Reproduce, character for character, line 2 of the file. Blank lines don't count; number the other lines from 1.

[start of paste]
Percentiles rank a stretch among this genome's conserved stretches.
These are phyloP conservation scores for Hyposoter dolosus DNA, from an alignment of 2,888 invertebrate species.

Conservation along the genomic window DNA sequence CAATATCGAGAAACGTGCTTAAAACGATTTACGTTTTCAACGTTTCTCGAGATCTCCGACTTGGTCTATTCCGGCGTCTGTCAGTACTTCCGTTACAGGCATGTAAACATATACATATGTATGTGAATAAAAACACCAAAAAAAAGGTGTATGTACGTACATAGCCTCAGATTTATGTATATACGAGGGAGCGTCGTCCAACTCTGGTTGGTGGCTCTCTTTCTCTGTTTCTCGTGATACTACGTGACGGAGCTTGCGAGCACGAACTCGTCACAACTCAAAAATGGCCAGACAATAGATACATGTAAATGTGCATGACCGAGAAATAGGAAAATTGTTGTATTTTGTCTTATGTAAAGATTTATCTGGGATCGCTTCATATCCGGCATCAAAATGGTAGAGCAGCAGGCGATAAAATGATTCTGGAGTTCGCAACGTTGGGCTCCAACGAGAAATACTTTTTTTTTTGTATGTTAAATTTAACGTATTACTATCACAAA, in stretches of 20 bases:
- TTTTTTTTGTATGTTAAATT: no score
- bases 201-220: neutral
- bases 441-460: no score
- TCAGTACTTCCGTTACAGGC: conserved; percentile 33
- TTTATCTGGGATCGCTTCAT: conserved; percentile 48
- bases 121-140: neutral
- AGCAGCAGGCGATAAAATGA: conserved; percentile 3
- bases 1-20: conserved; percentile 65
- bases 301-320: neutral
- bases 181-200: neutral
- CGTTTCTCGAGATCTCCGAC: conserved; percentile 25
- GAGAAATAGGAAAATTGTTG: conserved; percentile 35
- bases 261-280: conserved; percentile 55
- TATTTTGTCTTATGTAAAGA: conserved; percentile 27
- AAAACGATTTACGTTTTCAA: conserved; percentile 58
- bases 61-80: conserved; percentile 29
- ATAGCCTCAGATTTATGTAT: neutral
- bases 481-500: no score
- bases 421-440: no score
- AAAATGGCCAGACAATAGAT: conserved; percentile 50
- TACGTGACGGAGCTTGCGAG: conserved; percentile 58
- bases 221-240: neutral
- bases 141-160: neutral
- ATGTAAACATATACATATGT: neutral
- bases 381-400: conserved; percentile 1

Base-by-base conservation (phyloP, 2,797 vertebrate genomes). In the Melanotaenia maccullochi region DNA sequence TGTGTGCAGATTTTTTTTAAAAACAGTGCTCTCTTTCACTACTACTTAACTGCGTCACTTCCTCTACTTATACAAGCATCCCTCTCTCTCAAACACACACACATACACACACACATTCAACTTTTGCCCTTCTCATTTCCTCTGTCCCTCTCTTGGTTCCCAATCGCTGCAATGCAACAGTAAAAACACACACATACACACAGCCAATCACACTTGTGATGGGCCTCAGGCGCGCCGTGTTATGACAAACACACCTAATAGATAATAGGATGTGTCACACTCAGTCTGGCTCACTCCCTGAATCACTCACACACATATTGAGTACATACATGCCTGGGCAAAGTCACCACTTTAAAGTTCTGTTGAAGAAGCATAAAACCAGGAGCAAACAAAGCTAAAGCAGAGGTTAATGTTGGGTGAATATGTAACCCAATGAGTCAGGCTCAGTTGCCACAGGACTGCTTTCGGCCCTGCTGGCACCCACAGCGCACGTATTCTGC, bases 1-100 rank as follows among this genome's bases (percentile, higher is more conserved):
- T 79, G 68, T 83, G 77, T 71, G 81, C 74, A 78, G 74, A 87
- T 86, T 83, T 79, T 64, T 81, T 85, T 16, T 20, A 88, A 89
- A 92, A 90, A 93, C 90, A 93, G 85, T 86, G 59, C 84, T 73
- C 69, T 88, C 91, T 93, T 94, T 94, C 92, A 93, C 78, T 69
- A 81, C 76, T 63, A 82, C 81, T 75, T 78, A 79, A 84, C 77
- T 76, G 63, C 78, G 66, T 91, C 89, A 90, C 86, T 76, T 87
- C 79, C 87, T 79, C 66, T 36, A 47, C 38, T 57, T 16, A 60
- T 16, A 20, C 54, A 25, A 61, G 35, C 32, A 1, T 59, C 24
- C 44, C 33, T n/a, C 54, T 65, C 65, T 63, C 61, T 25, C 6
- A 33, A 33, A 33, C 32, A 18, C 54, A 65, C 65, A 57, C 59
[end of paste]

These are phyloP conservation scores for Hyposoter dolosus DNA, from an alignment of 2,888 invertebrate species.